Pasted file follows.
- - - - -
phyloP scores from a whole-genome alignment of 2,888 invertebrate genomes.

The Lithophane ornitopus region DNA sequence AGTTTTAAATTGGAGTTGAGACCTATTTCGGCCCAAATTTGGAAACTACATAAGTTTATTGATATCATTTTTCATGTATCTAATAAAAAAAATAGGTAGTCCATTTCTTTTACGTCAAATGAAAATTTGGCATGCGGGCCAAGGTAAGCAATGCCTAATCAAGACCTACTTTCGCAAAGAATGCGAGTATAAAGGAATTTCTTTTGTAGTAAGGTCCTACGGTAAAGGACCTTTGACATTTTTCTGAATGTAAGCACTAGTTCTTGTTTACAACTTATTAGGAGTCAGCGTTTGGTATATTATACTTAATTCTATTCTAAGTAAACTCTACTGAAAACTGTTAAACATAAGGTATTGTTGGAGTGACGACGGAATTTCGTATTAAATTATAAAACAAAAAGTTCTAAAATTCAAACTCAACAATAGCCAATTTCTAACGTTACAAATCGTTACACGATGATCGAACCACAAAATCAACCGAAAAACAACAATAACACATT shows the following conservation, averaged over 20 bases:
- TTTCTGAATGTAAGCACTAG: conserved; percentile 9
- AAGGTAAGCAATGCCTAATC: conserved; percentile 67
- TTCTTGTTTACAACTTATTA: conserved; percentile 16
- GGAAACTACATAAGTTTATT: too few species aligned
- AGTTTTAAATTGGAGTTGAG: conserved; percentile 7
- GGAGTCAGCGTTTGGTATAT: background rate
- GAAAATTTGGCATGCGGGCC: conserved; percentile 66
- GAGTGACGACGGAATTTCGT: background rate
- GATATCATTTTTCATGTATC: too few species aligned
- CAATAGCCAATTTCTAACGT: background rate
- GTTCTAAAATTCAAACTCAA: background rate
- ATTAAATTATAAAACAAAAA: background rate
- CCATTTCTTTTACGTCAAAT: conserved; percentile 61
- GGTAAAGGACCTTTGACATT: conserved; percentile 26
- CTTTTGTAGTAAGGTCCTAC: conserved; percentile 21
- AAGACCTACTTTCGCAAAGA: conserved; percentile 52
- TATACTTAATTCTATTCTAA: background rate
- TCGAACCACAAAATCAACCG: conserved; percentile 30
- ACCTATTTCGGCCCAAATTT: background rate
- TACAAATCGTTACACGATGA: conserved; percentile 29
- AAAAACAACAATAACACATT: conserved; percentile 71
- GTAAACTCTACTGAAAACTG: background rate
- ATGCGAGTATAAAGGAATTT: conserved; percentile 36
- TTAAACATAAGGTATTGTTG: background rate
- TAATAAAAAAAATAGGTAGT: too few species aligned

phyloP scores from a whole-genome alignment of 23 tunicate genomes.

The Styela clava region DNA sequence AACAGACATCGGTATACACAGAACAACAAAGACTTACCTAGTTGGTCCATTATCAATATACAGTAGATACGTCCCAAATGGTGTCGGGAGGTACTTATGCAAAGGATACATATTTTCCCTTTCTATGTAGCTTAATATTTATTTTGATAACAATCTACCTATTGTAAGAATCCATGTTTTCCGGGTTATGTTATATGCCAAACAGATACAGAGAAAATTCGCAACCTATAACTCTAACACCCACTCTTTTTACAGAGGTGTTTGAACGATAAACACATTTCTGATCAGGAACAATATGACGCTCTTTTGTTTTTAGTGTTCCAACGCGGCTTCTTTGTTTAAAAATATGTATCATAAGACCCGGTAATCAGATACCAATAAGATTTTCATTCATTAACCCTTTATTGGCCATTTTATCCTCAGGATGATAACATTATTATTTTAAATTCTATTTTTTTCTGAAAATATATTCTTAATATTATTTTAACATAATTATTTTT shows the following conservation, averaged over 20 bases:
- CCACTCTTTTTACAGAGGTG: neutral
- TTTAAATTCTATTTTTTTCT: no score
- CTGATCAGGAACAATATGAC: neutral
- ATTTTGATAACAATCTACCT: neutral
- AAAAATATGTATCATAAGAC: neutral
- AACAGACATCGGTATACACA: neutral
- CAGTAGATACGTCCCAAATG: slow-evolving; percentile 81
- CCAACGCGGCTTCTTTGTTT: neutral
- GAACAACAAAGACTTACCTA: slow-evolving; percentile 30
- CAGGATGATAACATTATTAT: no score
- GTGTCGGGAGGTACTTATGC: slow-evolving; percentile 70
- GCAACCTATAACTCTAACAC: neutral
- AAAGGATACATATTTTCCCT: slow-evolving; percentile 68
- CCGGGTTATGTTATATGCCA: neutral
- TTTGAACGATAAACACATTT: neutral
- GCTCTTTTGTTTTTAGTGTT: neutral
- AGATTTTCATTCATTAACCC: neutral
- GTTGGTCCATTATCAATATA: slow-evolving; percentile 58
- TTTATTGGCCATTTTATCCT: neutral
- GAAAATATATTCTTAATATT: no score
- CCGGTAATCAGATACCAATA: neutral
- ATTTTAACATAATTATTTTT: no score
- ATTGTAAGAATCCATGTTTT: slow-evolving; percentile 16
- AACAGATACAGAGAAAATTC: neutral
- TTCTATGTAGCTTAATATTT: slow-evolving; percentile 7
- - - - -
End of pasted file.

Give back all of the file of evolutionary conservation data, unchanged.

phyloP scores from a whole-genome alignment of 2,888 invertebrate genomes.

The Lithophane ornitopus region DNA sequence AGTTTTAAATTGGAGTTGAGACCTATTTCGGCCCAAATTTGGAAACTACATAAGTTTATTGATATCATTTTTCATGTATCTAATAAAAAAAATAGGTAGTCCATTTCTTTTACGTCAAATGAAAATTTGGCATGCGGGCCAAGGTAAGCAATGCCTAATCAAGACCTACTTTCGCAAAGAATGCGAGTATAAAGGAATTTCTTTTGTAGTAAGGTCCTACGGTAAAGGACCTTTGACATTTTTCTGAATGTAAGCACTAGTTCTTGTTTACAACTTATTAGGAGTCAGCGTTTGGTATATTATACTTAATTCTATTCTAAGTAAACTCTACTGAAAACTGTTAAACATAAGGTATTGTTGGAGTGACGACGGAATTTCGTATTAAATTATAAAACAAAAAGTTCTAAAATTCAAACTCAACAATAGCCAATTTCTAACGTTACAAATCGTTACACGATGATCGAACCACAAAATCAACCGAAAAACAACAATAACACATT shows the following conservation, averaged over 20 bases:
- TTTCTGAATGTAAGCACTAG: conserved; percentile 9
- AAGGTAAGCAATGCCTAATC: conserved; percentile 67
- TTCTTGTTTACAACTTATTA: conserved; percentile 16
- GGAAACTACATAAGTTTATT: too few species aligned
- AGTTTTAAATTGGAGTTGAG: conserved; percentile 7
- GGAGTCAGCGTTTGGTATAT: background rate
- GAAAATTTGGCATGCGGGCC: conserved; percentile 66
- GAGTGACGACGGAATTTCGT: background rate
- GATATCATTTTTCATGTATC: too few species aligned
- CAATAGCCAATTTCTAACGT: background rate
- GTTCTAAAATTCAAACTCAA: background rate
- ATTAAATTATAAAACAAAAA: background rate
- CCATTTCTTTTACGTCAAAT: conserved; percentile 61
- GGTAAAGGACCTTTGACATT: conserved; percentile 26
- CTTTTGTAGTAAGGTCCTAC: conserved; percentile 21
- AAGACCTACTTTCGCAAAGA: conserved; percentile 52
- TATACTTAATTCTATTCTAA: background rate
- TCGAACCACAAAATCAACCG: conserved; percentile 30
- ACCTATTTCGGCCCAAATTT: background rate
- TACAAATCGTTACACGATGA: conserved; percentile 29
- AAAAACAACAATAACACATT: conserved; percentile 71
- GTAAACTCTACTGAAAACTG: background rate
- ATGCGAGTATAAAGGAATTT: conserved; percentile 36
- TTAAACATAAGGTATTGTTG: background rate
- TAATAAAAAAAATAGGTAGT: too few species aligned

phyloP scores from a whole-genome alignment of 23 tunicate genomes.

The Styela clava region DNA sequence AACAGACATCGGTATACACAGAACAACAAAGACTTACCTAGTTGGTCCATTATCAATATACAGTAGATACGTCCCAAATGGTGTCGGGAGGTACTTATGCAAAGGATACATATTTTCCCTTTCTATGTAGCTTAATATTTATTTTGATAACAATCTACCTATTGTAAGAATCCATGTTTTCCGGGTTATGTTATATGCCAAACAGATACAGAGAAAATTCGCAACCTATAACTCTAACACCCACTCTTTTTACAGAGGTGTTTGAACGATAAACACATTTCTGATCAGGAACAATATGACGCTCTTTTGTTTTTAGTGTTCCAACGCGGCTTCTTTGTTTAAAAATATGTATCATAAGACCCGGTAATCAGATACCAATAAGATTTTCATTCATTAACCCTTTATTGGCCATTTTATCCTCAGGATGATAACATTATTATTTTAAATTCTATTTTTTTCTGAAAATATATTCTTAATATTATTTTAACATAATTATTTTT shows the following conservation, averaged over 20 bases:
- CCACTCTTTTTACAGAGGTG: neutral
- TTTAAATTCTATTTTTTTCT: no score
- CTGATCAGGAACAATATGAC: neutral
- ATTTTGATAACAATCTACCT: neutral
- AAAAATATGTATCATAAGAC: neutral
- AACAGACATCGGTATACACA: neutral
- CAGTAGATACGTCCCAAATG: slow-evolving; percentile 81
- CCAACGCGGCTTCTTTGTTT: neutral
- GAACAACAAAGACTTACCTA: slow-evolving; percentile 30
- CAGGATGATAACATTATTAT: no score
- GTGTCGGGAGGTACTTATGC: slow-evolving; percentile 70
- GCAACCTATAACTCTAACAC: neutral
- AAAGGATACATATTTTCCCT: slow-evolving; percentile 68
- CCGGGTTATGTTATATGCCA: neutral
- TTTGAACGATAAACACATTT: neutral
- GCTCTTTTGTTTTTAGTGTT: neutral
- AGATTTTCATTCATTAACCC: neutral
- GTTGGTCCATTATCAATATA: slow-evolving; percentile 58
- TTTATTGGCCATTTTATCCT: neutral
- GAAAATATATTCTTAATATT: no score
- CCGGTAATCAGATACCAATA: neutral
- ATTTTAACATAATTATTTTT: no score
- ATTGTAAGAATCCATGTTTT: slow-evolving; percentile 16
- AACAGATACAGAGAAAATTC: neutral
- TTCTATGTAGCTTAATATTT: slow-evolving; percentile 7